We’re back after a brief hiatus, with another Tuesday TorahTutors tidbit!
Real Torah, from real TorahTutors sessions.
A TorahTutors student learned this beautiful passage in the Midrash (Vayikra Rabbah 9:9):
Chizkiyah said: Peace is great, for regarding [most] mitzvot, it is written “When you see [your enemy’s donkey struggling]…” (Shemot 23:4), “When you chance upon [a bird’s nest]…” (Devarim 22:6) – if the mitzvah comes into your hand, you are required to do it, but if not, you are not required to do it. However, here [regarding peace]: “Seek peace and pursue it” (Tehillim 34:15) – seek it in your place, and pursue it in another places. … Bar Kappara said…: Peace is great, for the scriptures use words of falsehood in the books of the Prophets in order to bring peace between husband and wife, as it is said, “Behold, you are barren and have not born a child” [Shoftim 13:3, addressing Manoach’s wife], but to Manoach, he didn’t say that…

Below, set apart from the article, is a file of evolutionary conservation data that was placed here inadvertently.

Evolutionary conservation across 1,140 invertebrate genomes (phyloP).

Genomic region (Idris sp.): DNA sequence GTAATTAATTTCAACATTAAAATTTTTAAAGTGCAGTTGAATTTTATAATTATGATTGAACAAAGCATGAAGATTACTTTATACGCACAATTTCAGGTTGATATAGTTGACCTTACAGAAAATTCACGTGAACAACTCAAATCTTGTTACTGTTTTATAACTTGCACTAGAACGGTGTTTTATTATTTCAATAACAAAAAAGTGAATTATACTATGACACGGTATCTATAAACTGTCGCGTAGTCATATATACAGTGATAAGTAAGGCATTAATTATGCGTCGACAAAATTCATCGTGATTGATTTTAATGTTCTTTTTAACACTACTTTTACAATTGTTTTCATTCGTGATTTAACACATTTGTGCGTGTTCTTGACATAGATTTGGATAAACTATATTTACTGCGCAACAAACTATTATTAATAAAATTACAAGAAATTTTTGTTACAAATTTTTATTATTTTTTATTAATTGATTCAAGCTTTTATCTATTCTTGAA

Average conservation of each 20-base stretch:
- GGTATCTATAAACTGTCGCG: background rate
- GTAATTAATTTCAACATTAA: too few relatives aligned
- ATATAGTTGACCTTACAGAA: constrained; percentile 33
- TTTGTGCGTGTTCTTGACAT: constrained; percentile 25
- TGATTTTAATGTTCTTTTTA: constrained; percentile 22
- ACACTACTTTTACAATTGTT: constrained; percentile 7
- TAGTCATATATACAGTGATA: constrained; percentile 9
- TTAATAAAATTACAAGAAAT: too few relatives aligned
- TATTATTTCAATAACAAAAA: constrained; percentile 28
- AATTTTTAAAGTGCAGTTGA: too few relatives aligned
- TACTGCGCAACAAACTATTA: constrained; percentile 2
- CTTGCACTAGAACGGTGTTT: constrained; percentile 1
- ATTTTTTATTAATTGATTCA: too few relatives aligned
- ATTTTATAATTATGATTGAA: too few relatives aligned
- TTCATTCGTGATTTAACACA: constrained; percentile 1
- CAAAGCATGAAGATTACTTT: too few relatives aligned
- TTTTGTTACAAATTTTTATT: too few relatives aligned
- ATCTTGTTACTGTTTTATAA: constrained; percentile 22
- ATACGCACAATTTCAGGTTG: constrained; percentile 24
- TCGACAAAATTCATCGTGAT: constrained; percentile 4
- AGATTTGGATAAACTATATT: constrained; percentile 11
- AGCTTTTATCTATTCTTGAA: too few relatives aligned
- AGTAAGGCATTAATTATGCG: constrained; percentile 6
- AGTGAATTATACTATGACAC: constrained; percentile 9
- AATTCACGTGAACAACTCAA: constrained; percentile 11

Going a little deeper, the student learned that midrashic texts elsewhere suggest that childlessness had been a point of tension between Manoach and his wife, with each insisting it was the other who was infertile. The angel who spoke to Manoach’s wife told her she was the one, so she would know to end the argument, but left that detail out when speaking to her husband.
Interestingly, Malbim cites the above midrash to explain why Manoach’s wife herself omitted the detail of her barrenness when telling her husband about her encounter with the angel – which led to discussion about whether there is a difference between a “white lie” told by an objective party versus by someone who might benefit from the lie/omission.
With or without further analysis, the midrash is clear in its emphasis on the value of peace – a message we’re happy to share and discuss with our students!